Hands Off! Parenting Wisdom From Around the World: A Review of Christine Gross-Loh’s Parenting Without Borders
As parents and caregivers, we hold these truths to be self-evident: Children need quality time with us and active stimulation in order to develop properly. Being a good parent means putting our children’s needs before our own. Parents should monitor children’s TV habits to protect them from violent or inappropriate media exposure.
Most American and British parents trust in these fundamental, universal truths. But what if some of them weren’t universal at all?
That’s exactly what Dr Christine Gross-Loh asks in her excellent Parenting Without Borders. In it, she takes a comprehensive look at how parents raise children across the world, investigating what parts of parenting “common sense” are truly held in common and which are rooted in particular cultural assumptions.
Dr Gross-Loh may be uniquely qualified for such a comparative analysis. After earning a Ph.D from Harvard in East Asian studies, the American-born daughter of Korean immigrants moved to Japan with her Jewish-American husband and their children.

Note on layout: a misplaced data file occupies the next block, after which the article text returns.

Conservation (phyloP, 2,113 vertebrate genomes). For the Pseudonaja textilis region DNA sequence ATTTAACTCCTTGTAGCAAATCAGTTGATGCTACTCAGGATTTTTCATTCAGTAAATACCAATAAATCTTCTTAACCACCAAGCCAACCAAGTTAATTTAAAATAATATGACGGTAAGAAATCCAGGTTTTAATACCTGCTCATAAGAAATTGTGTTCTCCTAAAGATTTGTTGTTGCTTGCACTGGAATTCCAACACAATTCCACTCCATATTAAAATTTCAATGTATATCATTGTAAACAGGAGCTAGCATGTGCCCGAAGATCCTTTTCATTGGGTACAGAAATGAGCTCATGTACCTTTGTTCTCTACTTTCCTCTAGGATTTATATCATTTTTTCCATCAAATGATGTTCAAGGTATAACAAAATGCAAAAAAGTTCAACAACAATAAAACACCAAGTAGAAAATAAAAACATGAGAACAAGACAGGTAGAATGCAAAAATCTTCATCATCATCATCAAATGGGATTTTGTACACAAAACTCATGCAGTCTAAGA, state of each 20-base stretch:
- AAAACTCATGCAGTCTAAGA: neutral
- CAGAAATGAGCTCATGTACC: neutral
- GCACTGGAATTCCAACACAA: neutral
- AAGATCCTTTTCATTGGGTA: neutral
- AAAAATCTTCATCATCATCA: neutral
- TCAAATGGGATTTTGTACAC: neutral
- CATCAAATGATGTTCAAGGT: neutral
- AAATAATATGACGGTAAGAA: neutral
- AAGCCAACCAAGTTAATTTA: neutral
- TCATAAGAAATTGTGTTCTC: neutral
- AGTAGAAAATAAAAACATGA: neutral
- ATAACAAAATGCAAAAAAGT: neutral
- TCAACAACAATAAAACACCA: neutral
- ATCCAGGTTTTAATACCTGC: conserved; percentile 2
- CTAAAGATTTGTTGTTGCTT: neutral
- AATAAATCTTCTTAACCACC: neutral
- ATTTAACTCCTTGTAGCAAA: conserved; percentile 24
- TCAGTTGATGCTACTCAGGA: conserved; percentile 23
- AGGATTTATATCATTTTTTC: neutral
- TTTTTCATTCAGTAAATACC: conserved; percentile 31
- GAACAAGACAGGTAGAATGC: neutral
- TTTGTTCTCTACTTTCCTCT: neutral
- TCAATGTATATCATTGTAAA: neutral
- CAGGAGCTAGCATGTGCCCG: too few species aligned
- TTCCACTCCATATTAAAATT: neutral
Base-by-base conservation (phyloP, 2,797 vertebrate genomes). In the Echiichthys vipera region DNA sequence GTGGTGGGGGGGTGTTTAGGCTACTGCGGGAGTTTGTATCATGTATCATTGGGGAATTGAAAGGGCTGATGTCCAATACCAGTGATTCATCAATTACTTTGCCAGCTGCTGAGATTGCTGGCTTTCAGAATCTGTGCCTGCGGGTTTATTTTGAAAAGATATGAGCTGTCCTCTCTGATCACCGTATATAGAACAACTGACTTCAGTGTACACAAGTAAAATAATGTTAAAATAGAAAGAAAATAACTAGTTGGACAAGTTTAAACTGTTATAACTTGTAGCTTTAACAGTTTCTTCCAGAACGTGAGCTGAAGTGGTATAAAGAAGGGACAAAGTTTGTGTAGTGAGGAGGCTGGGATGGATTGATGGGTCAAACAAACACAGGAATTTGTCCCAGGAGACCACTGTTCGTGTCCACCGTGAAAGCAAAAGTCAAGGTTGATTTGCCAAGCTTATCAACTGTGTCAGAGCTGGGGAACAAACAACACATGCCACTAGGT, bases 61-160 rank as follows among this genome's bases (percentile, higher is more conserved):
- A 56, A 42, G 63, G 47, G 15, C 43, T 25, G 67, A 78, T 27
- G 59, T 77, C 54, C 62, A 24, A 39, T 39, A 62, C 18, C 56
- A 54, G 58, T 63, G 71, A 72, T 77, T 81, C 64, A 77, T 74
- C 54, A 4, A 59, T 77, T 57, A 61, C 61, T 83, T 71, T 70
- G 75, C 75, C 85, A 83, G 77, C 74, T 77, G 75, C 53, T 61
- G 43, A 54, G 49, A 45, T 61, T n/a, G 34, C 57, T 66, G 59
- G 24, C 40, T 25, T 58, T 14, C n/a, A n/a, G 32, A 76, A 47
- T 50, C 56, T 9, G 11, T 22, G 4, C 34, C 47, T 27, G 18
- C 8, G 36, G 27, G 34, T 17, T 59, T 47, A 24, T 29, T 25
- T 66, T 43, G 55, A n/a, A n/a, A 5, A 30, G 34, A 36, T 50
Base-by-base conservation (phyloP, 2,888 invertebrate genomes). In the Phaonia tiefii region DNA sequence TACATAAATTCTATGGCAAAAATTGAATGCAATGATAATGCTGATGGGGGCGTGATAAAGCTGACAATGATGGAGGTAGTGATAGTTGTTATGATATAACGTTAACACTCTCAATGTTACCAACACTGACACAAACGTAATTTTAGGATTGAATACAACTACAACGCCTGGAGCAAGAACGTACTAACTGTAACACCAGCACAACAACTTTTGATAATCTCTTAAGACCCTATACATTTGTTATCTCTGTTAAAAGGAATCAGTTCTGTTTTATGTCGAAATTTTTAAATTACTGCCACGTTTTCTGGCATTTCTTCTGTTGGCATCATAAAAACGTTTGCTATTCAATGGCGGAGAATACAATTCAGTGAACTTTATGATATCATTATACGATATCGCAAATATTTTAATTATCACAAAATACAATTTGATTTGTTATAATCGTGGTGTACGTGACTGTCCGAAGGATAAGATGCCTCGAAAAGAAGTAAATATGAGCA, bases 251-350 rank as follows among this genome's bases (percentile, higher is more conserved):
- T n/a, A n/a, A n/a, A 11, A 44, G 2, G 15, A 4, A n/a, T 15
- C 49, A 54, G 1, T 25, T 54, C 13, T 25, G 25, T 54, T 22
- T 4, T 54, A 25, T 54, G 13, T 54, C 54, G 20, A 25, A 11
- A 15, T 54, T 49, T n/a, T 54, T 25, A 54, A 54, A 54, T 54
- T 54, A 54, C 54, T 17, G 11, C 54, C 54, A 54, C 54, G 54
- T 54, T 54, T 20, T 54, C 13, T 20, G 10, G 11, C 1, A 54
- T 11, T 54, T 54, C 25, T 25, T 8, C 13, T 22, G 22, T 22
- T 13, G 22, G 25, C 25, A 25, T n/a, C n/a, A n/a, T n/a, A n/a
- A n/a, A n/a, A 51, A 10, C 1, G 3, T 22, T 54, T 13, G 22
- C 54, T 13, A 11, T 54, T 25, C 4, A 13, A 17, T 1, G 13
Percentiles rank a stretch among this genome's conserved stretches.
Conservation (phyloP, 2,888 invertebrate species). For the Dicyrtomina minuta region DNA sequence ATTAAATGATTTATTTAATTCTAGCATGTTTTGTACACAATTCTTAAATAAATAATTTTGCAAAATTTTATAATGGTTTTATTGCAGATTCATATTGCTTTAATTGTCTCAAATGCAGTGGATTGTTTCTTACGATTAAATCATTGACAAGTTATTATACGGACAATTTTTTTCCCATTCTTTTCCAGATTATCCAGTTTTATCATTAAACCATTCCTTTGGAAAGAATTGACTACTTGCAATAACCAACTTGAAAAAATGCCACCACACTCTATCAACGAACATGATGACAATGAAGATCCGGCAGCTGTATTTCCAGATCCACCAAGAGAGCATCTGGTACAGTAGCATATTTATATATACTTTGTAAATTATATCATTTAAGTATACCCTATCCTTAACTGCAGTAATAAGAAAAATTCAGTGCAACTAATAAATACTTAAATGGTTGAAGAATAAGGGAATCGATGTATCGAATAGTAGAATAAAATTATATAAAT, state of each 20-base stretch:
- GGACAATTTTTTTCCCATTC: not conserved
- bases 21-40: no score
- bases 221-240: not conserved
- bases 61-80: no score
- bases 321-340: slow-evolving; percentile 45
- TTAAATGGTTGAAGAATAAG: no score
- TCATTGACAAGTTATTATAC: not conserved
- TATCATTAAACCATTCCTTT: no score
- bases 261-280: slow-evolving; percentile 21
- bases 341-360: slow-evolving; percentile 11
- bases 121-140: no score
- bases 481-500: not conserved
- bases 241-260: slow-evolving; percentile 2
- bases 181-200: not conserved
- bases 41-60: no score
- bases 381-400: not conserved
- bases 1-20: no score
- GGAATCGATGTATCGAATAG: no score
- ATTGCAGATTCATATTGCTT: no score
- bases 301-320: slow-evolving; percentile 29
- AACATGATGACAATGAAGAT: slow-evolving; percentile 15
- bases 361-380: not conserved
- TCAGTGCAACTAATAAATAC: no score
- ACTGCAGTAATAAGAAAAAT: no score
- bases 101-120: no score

While in Japan, she noticed that some choices she thought were normal were earning her strange looks from other Japanese moms. They were surprised, for example, by her close monitoring of her children’s TV watching. Japanese parents are relatively lax about their children’s TV programs and video games — yet Japan has remarkably little violence or crime.
Is it possible, Dr Gross-Loh wondered, that what “good parents” do in America is different from what they do in Japan — and that both could be equally valid approaches? Or even more intriguingly, could parenting practices have evolved to cultivate different qualities and skills in children, with priorities and methods as influenced by the culture around us as the food we eat or the music we listen to?
…..When compared with the rest of the world, Americans stand out by butting in. What do you think??? Do you find this to be true?